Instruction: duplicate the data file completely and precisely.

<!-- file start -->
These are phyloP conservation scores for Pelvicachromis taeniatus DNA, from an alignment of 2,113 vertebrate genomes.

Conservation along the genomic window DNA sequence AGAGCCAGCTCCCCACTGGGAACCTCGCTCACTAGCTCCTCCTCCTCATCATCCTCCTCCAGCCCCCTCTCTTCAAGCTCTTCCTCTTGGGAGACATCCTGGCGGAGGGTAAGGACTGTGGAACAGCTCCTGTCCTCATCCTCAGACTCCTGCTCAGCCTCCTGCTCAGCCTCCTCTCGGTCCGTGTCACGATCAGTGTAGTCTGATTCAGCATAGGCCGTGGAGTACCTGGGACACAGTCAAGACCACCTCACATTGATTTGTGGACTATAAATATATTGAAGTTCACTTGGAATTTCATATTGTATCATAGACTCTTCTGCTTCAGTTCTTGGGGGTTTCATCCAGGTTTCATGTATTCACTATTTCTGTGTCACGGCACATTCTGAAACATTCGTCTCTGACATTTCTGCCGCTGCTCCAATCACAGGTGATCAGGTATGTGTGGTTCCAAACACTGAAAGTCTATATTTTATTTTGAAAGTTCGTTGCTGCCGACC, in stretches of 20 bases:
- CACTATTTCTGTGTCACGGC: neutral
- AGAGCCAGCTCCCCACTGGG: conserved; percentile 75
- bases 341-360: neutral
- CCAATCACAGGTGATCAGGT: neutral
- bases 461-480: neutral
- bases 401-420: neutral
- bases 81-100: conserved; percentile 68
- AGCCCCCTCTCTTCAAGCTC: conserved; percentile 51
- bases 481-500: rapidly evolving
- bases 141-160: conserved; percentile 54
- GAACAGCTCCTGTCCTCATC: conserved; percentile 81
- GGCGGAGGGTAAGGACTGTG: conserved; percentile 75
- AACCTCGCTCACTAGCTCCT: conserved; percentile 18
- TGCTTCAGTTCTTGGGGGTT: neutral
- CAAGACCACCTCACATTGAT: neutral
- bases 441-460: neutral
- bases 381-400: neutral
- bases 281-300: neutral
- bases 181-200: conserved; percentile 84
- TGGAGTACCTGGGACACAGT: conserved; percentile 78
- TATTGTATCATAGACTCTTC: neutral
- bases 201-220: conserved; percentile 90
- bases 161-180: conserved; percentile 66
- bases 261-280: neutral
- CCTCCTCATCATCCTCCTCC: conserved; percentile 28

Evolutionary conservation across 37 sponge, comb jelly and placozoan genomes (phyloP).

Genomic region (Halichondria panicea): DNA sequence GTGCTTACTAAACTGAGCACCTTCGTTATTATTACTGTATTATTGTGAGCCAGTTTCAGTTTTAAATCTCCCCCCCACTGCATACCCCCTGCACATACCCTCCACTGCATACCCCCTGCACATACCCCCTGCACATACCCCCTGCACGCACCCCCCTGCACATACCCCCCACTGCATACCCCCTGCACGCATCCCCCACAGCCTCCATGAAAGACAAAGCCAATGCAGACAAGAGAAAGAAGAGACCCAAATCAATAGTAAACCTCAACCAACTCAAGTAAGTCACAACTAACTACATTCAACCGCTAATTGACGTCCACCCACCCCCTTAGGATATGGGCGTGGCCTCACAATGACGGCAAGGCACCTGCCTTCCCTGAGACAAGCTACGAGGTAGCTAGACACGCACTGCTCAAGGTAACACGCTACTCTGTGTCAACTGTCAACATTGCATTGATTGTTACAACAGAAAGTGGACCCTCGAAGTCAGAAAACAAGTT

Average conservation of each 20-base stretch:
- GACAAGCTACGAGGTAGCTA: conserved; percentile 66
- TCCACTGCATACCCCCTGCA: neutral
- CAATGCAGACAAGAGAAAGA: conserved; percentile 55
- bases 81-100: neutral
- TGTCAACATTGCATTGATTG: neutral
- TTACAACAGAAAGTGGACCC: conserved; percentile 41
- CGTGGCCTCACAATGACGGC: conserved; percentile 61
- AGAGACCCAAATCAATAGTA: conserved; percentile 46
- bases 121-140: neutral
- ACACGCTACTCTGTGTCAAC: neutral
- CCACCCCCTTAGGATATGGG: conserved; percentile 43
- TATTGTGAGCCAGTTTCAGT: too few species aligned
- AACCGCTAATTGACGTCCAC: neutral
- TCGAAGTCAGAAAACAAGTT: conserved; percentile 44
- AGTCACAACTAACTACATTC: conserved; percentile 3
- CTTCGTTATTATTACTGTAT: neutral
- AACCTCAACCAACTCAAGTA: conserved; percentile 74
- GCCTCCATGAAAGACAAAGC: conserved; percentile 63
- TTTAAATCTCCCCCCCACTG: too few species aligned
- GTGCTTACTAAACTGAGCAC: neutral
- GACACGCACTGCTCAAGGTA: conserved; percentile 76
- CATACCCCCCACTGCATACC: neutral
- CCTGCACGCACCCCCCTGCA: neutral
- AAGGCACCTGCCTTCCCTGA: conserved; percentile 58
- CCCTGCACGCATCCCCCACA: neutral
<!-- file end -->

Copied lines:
These are phyloP conservation scores for Pelvicachromis taeniatus DNA, from an alignment of 2,113 vertebrate genomes.

Conservation along the genomic window DNA sequence AGAGCCAGCTCCCCACTGGGAACCTCGCTCACTAGCTCCTCCTCCTCATCATCCTCCTCCAGCCCCCTCTCTTCAAGCTCTTCCTCTTGGGAGACATCCTGGCGGAGGGTAAGGACTGTGGAACAGCTCCTGTCCTCATCCTCAGACTCCTGCTCAGCCTCCTGCTCAGCCTCCTCTCGGTCCGTGTCACGATCAGTGTAGTCTGATTCAGCATAGGCCGTGGAGTACCTGGGACACAGTCAAGACCACCTCACATTGATTTGTGGACTATAAATATATTGAAGTTCACTTGGAATTTCATATTGTATCATAGACTCTTCTGCTTCAGTTCTTGGGGGTTTCATCCAGGTTTCATGTATTCACTATTTCTGTGTCACGGCACATTCTGAAACATTCGTCTCTGACATTTCTGCCGCTGCTCCAATCACAGGTGATCAGGTATGTGTGGTTCCAAACACTGAAAGTCTATATTTTATTTTGAAAGTTCGTTGCTGCCGACC, in stretches of 20 bases:
- CACTATTTCTGTGTCACGGC: neutral
- AGAGCCAGCTCCCCACTGGG: conserved; percentile 75
- bases 341-360: neutral
- CCAATCACAGGTGATCAGGT: neutral
- bases 461-480: neutral
- bases 401-420: neutral
- bases 81-100: conserved; percentile 68
- AGCCCCCTCTCTTCAAGCTC: conserved; percentile 51
- bases 481-500: rapidly evolving
- bases 141-160: conserved; percentile 54
- GAACAGCTCCTGTCCTCATC: conserved; percentile 81
- GGCGGAGGGTAAGGACTGTG: conserved; percentile 75
- AACCTCGCTCACTAGCTCCT: conserved; percentile 18
- TGCTTCAGTTCTTGGGGGTT: neutral
- CAAGACCACCTCACATTGAT: neutral
- bases 441-460: neutral
- bases 381-400: neutral
- bases 281-300: neutral
- bases 181-200: conserved; percentile 84
- TGGAGTACCTGGGACACAGT: conserved; percentile 78
- TATTGTATCATAGACTCTTC: neutral
- bases 201-220: conserved; percentile 90
- bases 161-180: conserved; percentile 66
- bases 261-280: neutral
- CCTCCTCATCATCCTCCTCC: conserved; percentile 28

Evolutionary conservation across 37 sponge, comb jelly and placozoan genomes (phyloP).

Genomic region (Halichondria panicea): DNA sequence GTGCTTACTAAACTGAGCACCTTCGTTATTATTACTGTATTATTGTGAGCCAGTTTCAGTTTTAAATCTCCCCCCCACTGCATACCCCCTGCACATACCCTCCACTGCATACCCCCTGCACATACCCCCTGCACATACCCCCTGCACGCACCCCCCTGCACATACCCCCCACTGCATACCCCCTGCACGCATCCCCCACAGCCTCCATGAAAGACAAAGCCAATGCAGACAAGAGAAAGAAGAGACCCAAATCAATAGTAAACCTCAACCAACTCAAGTAAGTCACAACTAACTACATTCAACCGCTAATTGACGTCCACCCACCCCCTTAGGATATGGGCGTGGCCTCACAATGACGGCAAGGCACCTGCCTTCCCTGAGACAAGCTACGAGGTAGCTAGACACGCACTGCTCAAGGTAACACGCTACTCTGTGTCAACTGTCAACATTGCATTGATTGTTACAACAGAAAGTGGACCCTCGAAGTCAGAAAACAAGTT

Average conservation of each 20-base stretch:
- GACAAGCTACGAGGTAGCTA: conserved; percentile 66
- TCCACTGCATACCCCCTGCA: neutral
- CAATGCAGACAAGAGAAAGA: conserved; percentile 55
- bases 81-100: neutral
- TGTCAACATTGCATTGATTG: neutral
- TTACAACAGAAAGTGGACCC: conserved; percentile 41
- CGTGGCCTCACAATGACGGC: conserved; percentile 61
- AGAGACCCAAATCAATAGTA: conserved; percentile 46
- bases 121-140: neutral
- ACACGCTACTCTGTGTCAAC: neutral
- CCACCCCCTTAGGATATGGG: conserved; percentile 43
- TATTGTGAGCCAGTTTCAGT: too few species aligned
- AACCGCTAATTGACGTCCAC: neutral
- TCGAAGTCAGAAAACAAGTT: conserved; percentile 44
- AGTCACAACTAACTACATTC: conserved; percentile 3
- CTTCGTTATTATTACTGTAT: neutral
- AACCTCAACCAACTCAAGTA: conserved; percentile 74
- GCCTCCATGAAAGACAAAGC: conserved; percentile 63
- TTTAAATCTCCCCCCCACTG: too few species aligned
- GTGCTTACTAAACTGAGCAC: neutral
- GACACGCACTGCTCAAGGTA: conserved; percentile 76
- CATACCCCCCACTGCATACC: neutral
- CCTGCACGCACCCCCCTGCA: neutral
- AAGGCACCTGCCTTCCCTGA: conserved; percentile 58
- CCCTGCACGCATCCCCCACA: neutral